MARCIA COYLE: Citizens United's attorney Ted Olson was the first one to argue, because Citizens United brought the appeal, and he said that basically this was not express advocacy and wasn't even the functional equivalent of express advocacy. This was a documentary whose purpose was to inform and educate through a lengthy analysis of Clinton's history and record.

And he immediately ran into skepticism from several justices. Justices Souter and Ginsburg read comments from the film about Mrs. Clinton. And Justice Ginsburg concluded, if that's not an appeal to voters, I don't know what is.

But he tried to point out that there was a difference here that Congress was trying to get at those traditional 30-second, 60-second broadcast ads, not at documentary films.

Again, he ran into skepticism. Justice Kennedy didn't quite see the distinction here, because a documentary 90 minutes long, he said, could have even more of an influence on the electorate than those ads.

Funding restrictions

GWEN IFILL: How was the Citizens United argument received? Because they're asking for a pretty broad overturn of something underpinning this whole issue.

MARCIA COYLE: Well, they would -- in their briefs, they argued that they would like to see the ban on corporate funding in the law eliminated, and that would be a dramatic change, because we've had restrictions on corporate campaign spending contributions since the beginning of the 20th century, although I think they've really only been enforced in the last 30 years.

The government's lawyer also ran into difficulties today when the court put forward a whole series of hypotheticals about these restrictions, how far does the government -- could the government go here? For example, could the restrictions ban -- result in the banning of a book that's 500 pages long, has nothing to do with campaigns, but at the end has one line saying, "Vote for X"?

Or, Justice Kennedy said, what about a book that appears on a Kindle and it's express or campaign advocacy? Could those restrictions apply here?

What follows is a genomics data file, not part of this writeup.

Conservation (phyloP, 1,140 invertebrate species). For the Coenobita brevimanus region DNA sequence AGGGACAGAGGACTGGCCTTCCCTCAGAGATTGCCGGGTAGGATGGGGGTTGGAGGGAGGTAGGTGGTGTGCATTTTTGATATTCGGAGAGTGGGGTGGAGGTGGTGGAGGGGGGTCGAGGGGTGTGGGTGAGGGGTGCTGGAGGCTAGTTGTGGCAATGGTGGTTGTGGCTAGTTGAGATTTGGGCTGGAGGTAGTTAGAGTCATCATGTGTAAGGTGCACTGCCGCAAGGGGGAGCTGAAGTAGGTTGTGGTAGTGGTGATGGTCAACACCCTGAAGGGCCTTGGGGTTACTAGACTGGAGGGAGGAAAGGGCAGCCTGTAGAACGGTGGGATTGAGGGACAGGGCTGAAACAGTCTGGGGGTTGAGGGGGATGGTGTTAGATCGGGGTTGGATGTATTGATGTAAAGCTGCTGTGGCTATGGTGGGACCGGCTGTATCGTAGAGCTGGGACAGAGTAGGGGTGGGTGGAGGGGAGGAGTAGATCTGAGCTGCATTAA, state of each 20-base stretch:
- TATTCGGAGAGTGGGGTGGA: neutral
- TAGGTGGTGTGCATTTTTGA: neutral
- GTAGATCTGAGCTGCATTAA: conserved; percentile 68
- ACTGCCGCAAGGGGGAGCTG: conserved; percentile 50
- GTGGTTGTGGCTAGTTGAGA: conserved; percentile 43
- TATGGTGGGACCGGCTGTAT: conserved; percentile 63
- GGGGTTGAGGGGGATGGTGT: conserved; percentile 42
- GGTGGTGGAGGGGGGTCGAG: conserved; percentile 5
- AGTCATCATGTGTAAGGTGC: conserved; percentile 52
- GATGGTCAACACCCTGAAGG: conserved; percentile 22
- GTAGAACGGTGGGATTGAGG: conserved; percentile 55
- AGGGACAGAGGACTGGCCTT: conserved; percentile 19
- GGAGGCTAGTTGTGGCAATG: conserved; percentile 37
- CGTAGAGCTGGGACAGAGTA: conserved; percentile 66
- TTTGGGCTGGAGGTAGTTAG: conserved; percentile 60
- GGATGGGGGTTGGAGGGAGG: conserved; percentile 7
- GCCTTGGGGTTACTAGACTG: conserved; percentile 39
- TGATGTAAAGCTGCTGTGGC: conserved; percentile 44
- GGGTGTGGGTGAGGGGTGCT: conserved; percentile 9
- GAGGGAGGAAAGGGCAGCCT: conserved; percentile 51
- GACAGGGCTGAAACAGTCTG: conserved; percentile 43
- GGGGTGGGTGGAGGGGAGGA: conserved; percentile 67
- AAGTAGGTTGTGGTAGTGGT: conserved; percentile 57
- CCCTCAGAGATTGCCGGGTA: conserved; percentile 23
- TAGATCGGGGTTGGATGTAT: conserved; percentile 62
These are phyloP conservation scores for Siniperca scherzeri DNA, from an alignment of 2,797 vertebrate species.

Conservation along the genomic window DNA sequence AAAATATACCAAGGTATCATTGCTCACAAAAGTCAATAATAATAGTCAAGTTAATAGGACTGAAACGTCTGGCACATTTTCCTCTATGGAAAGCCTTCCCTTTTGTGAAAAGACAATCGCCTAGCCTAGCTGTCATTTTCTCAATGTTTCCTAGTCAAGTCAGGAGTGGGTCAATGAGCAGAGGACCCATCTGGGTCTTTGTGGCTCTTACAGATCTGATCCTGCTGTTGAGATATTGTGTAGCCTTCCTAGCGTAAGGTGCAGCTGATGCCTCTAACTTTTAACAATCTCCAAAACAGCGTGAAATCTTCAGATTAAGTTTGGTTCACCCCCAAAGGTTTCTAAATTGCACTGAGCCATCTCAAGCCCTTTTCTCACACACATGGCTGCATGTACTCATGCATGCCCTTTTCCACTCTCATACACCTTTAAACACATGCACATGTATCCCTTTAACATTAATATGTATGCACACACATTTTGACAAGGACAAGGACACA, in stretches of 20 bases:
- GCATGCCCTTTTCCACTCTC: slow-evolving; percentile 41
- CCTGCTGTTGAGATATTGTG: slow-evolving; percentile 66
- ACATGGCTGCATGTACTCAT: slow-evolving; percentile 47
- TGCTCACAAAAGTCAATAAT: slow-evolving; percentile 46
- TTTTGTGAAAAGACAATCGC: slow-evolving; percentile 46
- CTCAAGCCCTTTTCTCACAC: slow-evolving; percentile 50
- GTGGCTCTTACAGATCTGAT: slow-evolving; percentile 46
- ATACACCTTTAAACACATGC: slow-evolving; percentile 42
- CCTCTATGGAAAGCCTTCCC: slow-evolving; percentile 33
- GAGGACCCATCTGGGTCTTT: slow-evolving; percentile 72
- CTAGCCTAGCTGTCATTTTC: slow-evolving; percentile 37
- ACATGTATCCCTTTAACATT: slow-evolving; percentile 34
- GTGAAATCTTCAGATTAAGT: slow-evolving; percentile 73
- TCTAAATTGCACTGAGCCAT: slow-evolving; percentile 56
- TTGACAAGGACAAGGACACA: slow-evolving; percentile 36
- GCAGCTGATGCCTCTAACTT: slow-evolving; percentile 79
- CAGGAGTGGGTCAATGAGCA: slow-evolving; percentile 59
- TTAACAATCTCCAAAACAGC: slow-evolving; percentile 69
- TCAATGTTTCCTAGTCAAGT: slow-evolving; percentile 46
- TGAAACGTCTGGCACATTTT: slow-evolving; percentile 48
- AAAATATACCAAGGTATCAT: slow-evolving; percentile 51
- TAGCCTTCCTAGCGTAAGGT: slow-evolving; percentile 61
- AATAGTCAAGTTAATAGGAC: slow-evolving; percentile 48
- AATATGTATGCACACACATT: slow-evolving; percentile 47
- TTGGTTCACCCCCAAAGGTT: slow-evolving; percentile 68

And the government argued that, yes, Congress could restrict those, although this law only applies to television and radio ads. The point the government...

GWEN IFILL: Which reaches 50,000 or more people, right?

MARCIA COYLE: Exactly. The point the government -- what was important, according to the government, was that this law is attacking the funding of the ads, you know, not prohibiting the book or the ad, but how it's paid for. Corporations and unions can use political action committee funds to do this, but not large, in most cases, general treasury funds.

Justice Scalia made an interesting point, too, towards the end of the argument. He questioned whether the First Amendment concerns here might be more serious when government is trying -- and this was his word -- to stifle not only the speaker, which would be Citizens United, but the listener here, because on- demand services, the viewer, the listener, makes a conscious choice to see the film.

GWEN IFILL: So a free speech issue, rather than just a campaign finance issue, is what he's saying?

MARCIA COYLE: That's correct. Well, these cases all -- why they're so difficult for the court is that they involve two very important competing interests: the public's interest and the government's interest in eliminating corruption or even the appearance of corruption in elections and then, of course, the free speech interests of all the participants in our election system.

GWEN IFILL: Well, we'll be waiting anxiously for this particular judgment. Thank you, Marcia Coyle.

MARCIA COYLE: My pleasure, Gwen.